Tag Archives: Relationships

Facebook Crashed my Relationship


While my last post mainly focused on new social norms in relationships, this post is more focused on how social media affects romantic relationships. We have all had an experience where there was a post or some picture of our recent love interest that brought up some jealous feelings. It effects relationships in all stages, budding and long term. We can’t fight the feelings that arise, and social media can just throw it in our face.

With an entire page on Facebook dedicated to “How many relationships a year are ruined” by the social site, it raked in over a 100,000 “likes” from disgruntled lovers. This along with many other shocking truths about Facebook and romantic relationships can be found in Katherine Bindley’s Huffington Post article “Facebook Relationship Problems” I found the article to be quite informative for people who are looking for honest and rational ways to evaluate unsettling online incidents regarding a lover.

What is it about Facebook that breeds so much jealousy? An article by Veronica Wells in Discovery news offers on suggestion, it’s too easy to re-connect with ex-lovers. Another product of cyber jealously is that social media sites tend to over inform us on what’s going on in our partner’s lives. Everything online is open to our own person interpretation, and with no tone or body language to translate, it’s easy to get carried away in our insecurities.  As Wells so perfectly describes, “If you think your girlfriend hasn’t seen something on your Facebook profile, you’re wrong. Not only has she seen it, she’s already become enraged, discussed it with her girlfriends and is waiting to confront you about it.”  Her closing argument is one that is all too true, if you’re a jealous person naturally social media, which is proven to increase that emotion is something to be used with a certain digression. So the real question is are we just jealous or is there something about having our partner’s exes live on forever on your news feed that is driving us over the top? The real solution lies in good old fashion communication. No matter of online communication can compensate for two people getting to know each other, or reconciling their differences.


Bindley, K. (Oct. 20, 2011). Facebook Relationship Problems: How social Networking and Jealousy Affect               Your Love Life. Huffington Post, Retrieved from http://www.huffingtonpost.com/2011/09/09/facebook-relationship-problems-social-networking_n_955980.html

Wells, V. (Feb. 10, 2010). How Facebook Breeds Jealousy. Discovery News, Retrieved from                 http://news.discovery.com/tech/apps/facebook-breeds-jealousy.htm


Generation of User Generation


One new social norm that seems firmly established is that, the way you conduct yourself on social networks transfers into your everyday life whether you intend it to or not. People will gain opinions of you after a post that made them uncomfortable in one way or another. Pictures that are posted will be interpreted by the viewer and their interpretation is then free to be shared and seen by millions. This fact along with the fact that anything posted remains on the internet indefinitely is widely accepted and considered today. This makes social interactions more thought out and generated by the idea we don’t want to share anything controversial. In the Huffington Post article “A Culture of Likes” by Sam Fiorella he states best, “We should not be afraid to debate our beliefs. Provided that public dissention is not offered through hate-speech or personal attacks on others, but exchanged in a professional discourse, we should be celebrating those who ask questions…” As a writer I believe that idea generation is the most crucial part of developing creativity and critical thinking.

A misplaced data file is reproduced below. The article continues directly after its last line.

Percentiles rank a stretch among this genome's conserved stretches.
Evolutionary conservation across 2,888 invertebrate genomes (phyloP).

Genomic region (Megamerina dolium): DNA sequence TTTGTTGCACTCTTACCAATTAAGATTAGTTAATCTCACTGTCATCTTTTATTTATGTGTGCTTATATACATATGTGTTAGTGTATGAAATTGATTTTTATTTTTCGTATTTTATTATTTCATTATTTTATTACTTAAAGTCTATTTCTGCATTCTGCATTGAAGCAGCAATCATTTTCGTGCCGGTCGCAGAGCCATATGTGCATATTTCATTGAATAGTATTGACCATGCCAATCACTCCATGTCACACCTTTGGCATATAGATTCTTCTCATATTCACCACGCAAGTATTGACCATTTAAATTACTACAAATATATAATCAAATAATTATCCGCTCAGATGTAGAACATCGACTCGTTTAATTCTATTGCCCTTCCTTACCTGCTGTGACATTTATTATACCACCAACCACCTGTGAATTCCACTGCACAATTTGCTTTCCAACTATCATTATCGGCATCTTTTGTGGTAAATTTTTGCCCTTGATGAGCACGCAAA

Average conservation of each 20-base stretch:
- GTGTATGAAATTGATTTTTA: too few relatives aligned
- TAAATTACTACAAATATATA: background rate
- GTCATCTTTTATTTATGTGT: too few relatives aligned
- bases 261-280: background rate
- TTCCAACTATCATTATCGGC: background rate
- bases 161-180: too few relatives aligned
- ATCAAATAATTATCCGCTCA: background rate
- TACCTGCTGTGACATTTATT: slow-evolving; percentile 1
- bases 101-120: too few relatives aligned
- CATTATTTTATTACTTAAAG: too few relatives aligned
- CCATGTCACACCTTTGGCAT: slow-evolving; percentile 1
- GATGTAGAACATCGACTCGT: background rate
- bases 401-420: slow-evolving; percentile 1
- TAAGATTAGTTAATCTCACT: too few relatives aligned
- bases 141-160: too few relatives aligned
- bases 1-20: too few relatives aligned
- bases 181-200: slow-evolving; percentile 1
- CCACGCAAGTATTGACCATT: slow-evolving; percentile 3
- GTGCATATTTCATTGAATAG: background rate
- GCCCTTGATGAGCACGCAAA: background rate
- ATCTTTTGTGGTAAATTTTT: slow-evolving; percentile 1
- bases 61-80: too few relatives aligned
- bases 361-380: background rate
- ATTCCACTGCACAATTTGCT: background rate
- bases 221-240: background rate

In an article found on the Psychology Today website called “The Effect of Technology on Relationships” by Alex Lickerman M.D. he talks about many ways certain types of communication are lost over the internet. He uses the term “emotional invisibility” to describe how people can not effectively display their emotions online or through text. He states that communication through the web cannot provide us with the fulfilling communication we need (Lickerman). If people are relying completely on digital methods of communicating then the relationships are incomplete or even non-existent.

I think back to being in highschool, and remember things like AOL instant messenger, and dial up tones and know those things will never be resurrected from the cyber graves again. Do I miss dial up? Absolutely not. From Myspace to Facebook, and picture messages to snapchats, did these changes happen because the were really easier or more attractive or were we coerced by popular culture? In an article by Jonathan Franzen titled “What’s Wrong With the Modern World” he states “The experience of each succeeding generation is so different from that of the previous…” Meaning the social norms accepted by my parents are different than the ones within my generation. Our cultures are completely different, in the same way my view on social norms will differ from my six year old niece’s when she is my age. I can’t say for sure what the effects of social media will continue to have on relationships, maybe redefine them completely, but that’s for another generation to discover.



Fiorella, S. (2013, April 29). The social media borg: a culture of likes. Huffington Post. Retrieved from http://www.huffingtonpost.com/sam-fiorella/facebook-likes_b_3175615.html

Franzen, J. (2013, September 13). What’s wrong with the modern world. The Guardian. Retrieved from                 http://www.theguardian.com/books/2013/sep/13/jonathan-franzen-wrong-modern-world

Lickerman, A. (2010 June 8). The effect of technology on relationships. Psychology Today. Retrieved from http://www.psychologytoday.com/blog/happiness-in-world/201006/the-effect-technology-relationships